And the giant stopped in his tracks, mouth opening without words. The air was saturated with emotion, a strange cocktail of rage and fear, thick enough for even Rita to sense it. Blackjack. Her partner reached out, taking a few clumsy swipes at the paralyzed torturer's hand before grabbing and plucking the knife away, and bolted near-drunkenly down the hall. Rita sprinted to catch up with him, ready to catch him if he stumbled.


The last hallway sloped down to another keypadded door, no harder to break than the first, once Rita caught her breath. Beyond it was a near-empty warehouse, where a lone pallet stocked with small metal shipping containers waited in the dark. Nearby, a bench was stacked with paperwork and clipboards. Rita scanned the papers as quickly as she could manage and grabbed the first clipboard of shipping manifests she could find. The Bureau, stupid to the last, listed its drug shipment information and indoctrination-center addresses in simple text. One clipboard would be months' work for the raid team.

Clipboard in hand, she guided Blackjack towards the loading dock before going back to grab a shipping container. It was the work of a moment to open the garage door, where a small fleet of delivery trucks stood waiting. Rita tried the door of each cab in turn, until one yielded at her touch. Someone got sloppy. Too much of this job was luck.

Rita helped Blackjack into the passenger seat of the truck cab, smiling thinly when his hands found his seatbelt and he fastened himself in. Rita secured the clipboard and shipping container in the back, climbed into the driver's seat, and pulled the hotwire fob from a pouch in her thigh holster. Raw wires hit the ignition and the truck started, rough and ugly; at least it only had to work for an hour. The fallback extraction point was a straight shot away.

Rita rested one hand on the steering wheel, checking for surprises, but the flashes she got of the truck's history were simple enough: a slippery clutch, gone unreplaced too long, but that was all. One thing left to do. She rested her off hand in Blackjack's and signed into his palm. O-K. O-K. G-O-I-N-G H-O-M-E.

Blackjack roused from his exhausted sprawl, looking broadly in her direction. He raised his free hand to sign it back. O-K.

Rita drove. Blackjack slept. The road ahead was clear and empty.

Sep 21, 2017

Horse Facts

True and Interesting Facts about Horse

Object: False door of Kha 2288-2170 BC Egyptian limestone

650 words

I, ancient interstice between the living and the dead, am sitting cross-legged outside the McDonalds opposite the train station. Somewhere amongst the coffee-sipping commuters are my creator’s descendents. I rattle my offering box. The cold southerly raises goosebumps on my thin, hieroglyph-tattooed arm. I tug my dirty sleeping bag a little tighter around my chest.

I have gathered but a meagre collection of bronze and silver pieces. Not enough to satisfy the thousands of Kha’s line who crowd behind my doorway. Their hunger gnaws at me.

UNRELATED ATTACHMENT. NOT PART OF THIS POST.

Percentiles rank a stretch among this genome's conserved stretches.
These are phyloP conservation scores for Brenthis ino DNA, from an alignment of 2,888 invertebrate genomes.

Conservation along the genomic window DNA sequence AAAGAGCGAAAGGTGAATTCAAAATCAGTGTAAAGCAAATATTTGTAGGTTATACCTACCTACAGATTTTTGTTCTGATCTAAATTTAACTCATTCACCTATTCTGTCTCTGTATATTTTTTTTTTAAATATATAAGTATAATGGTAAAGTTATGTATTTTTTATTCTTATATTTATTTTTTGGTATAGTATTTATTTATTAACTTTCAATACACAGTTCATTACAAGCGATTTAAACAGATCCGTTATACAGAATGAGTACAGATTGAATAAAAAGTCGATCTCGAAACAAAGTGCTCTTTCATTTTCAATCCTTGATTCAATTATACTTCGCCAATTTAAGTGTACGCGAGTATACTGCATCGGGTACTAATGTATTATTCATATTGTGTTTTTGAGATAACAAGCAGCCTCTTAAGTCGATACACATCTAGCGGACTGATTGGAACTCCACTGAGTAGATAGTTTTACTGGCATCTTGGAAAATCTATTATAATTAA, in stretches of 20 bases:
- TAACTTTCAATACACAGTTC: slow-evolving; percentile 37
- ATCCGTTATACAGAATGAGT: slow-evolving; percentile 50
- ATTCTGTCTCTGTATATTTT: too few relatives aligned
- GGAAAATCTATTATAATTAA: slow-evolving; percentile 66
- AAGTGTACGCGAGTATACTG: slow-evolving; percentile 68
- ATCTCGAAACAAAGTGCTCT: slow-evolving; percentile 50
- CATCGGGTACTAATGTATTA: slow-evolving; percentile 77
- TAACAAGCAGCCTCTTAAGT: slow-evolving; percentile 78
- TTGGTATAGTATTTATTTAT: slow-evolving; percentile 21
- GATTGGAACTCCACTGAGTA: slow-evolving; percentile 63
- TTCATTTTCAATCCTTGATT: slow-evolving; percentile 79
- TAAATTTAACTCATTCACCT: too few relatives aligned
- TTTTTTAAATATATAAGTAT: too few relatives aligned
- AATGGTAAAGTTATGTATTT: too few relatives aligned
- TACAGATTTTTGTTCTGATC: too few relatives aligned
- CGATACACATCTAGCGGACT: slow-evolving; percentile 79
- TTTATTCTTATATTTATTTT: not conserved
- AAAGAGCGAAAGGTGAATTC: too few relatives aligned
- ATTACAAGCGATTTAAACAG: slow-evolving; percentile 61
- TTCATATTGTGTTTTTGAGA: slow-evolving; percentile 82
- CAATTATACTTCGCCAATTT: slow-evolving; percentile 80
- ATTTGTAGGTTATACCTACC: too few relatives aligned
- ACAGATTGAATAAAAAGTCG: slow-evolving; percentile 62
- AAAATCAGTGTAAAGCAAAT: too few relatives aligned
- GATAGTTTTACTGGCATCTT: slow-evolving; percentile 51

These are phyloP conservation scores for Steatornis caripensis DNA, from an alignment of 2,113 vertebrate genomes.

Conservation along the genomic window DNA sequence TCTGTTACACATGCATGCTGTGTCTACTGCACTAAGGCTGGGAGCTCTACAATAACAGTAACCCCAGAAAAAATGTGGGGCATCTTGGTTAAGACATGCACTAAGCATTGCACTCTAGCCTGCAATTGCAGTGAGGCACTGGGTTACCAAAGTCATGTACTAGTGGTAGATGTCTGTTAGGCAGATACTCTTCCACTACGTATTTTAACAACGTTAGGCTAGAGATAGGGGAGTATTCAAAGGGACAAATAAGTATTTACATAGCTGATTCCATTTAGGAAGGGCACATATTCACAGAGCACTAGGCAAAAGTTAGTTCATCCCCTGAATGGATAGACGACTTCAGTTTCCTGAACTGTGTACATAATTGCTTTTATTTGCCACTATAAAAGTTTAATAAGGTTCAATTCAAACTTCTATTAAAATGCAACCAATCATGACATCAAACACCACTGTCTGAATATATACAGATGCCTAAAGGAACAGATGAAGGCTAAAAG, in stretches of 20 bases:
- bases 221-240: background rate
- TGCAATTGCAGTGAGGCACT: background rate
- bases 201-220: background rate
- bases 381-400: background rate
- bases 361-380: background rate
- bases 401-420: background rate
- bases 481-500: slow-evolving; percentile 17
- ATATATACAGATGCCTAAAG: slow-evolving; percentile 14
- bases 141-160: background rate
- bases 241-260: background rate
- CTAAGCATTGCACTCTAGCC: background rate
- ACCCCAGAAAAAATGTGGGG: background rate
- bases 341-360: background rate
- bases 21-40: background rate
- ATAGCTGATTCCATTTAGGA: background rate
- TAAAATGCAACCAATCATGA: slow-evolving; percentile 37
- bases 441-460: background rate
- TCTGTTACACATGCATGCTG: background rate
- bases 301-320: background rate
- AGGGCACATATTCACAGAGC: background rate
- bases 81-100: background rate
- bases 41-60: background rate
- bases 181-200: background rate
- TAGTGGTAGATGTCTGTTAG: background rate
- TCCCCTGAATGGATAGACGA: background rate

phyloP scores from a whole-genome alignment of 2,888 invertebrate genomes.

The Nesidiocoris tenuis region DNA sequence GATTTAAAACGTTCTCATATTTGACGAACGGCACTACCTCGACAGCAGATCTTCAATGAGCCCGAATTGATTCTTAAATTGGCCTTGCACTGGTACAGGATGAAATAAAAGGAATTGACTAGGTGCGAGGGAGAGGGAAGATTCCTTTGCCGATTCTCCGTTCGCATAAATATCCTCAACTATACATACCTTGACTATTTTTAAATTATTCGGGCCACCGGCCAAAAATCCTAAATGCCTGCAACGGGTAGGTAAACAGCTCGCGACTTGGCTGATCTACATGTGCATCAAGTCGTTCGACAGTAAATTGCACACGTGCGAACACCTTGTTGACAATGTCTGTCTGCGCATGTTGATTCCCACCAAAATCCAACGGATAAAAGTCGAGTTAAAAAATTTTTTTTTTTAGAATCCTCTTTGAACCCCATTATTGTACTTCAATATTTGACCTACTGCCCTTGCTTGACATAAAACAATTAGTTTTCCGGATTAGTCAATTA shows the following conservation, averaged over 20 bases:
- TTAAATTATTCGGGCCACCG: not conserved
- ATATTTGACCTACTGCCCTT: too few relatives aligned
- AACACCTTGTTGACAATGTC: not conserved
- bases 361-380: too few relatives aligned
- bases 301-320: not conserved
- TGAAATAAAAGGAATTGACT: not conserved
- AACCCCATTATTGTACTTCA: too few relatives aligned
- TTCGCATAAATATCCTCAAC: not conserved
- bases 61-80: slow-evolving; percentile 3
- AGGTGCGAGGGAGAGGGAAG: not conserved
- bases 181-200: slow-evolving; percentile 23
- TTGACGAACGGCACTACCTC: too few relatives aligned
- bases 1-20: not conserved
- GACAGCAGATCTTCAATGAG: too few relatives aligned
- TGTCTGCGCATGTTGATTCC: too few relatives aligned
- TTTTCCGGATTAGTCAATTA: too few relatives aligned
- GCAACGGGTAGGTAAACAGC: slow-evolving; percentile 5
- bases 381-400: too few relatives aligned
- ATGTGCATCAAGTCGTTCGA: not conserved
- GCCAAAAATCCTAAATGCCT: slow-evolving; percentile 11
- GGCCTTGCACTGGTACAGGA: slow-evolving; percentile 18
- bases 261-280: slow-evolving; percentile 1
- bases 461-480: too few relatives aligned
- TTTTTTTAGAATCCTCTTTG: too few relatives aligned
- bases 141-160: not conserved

A middle-aged woman wearing jeans and a voluminous woollen scarf plops herself down beside me. She is disgusted by me, by my greasy, stinking clothes and unwashed skin, although she fervently tells herself that she is not. She has dark, thick hair, and a wide smile. She carries the blood of Kha, although she does not know it.

“I’m Abigail,” she says. “It’s freezing, why don’t we go get you something to eat, hmmm?” She speaks gently, like she’s talking to a child.

I consider telling her that I don’t need to eat, that I exist only to collect offerings for the souls I have shepherded into the afterlife over four millennia. But the dead love offerings of warm food more than anything, so I go with her.

As we wind across the city she burbles pointless questions, like where am I from (Egypt), why did I move here (to follow the family whom I serve), and what did I do before... Here she waved a hand at my dishevelled state (I have always been thus). She tells me about herself too, though she doesn’t need to. I can see into her soul. I see the unhealed scars from her parents’ sudden death, and know that it has been years since she last visited their graves. I know she does her best not to think about them, and that she can’t sleep without pills.

At the shelter the other volunteers greet Abigail warmly. She dons an apron, and fetches me a plate of hot stew.

The dead thrash against the doorway. I am almost overwhelmed by their hunger. “When was the last time you honoured your ancestors?” I ask her.

She looks shocked by my question. Her face blanches, and she pulls nervously at her bangs.

“I don’t have a lot of family,” she says.

The shades of Abigail’s parents press against the doorway. Their mouths gap and suck at the limestone surface. They have been neglected for too long, and their bond with her has turned to poison.

“Offer the food to them,” I say, and my voice rumbles like thunder. I hold out my offering box. It is purple, and has “Whiskas” written on the side.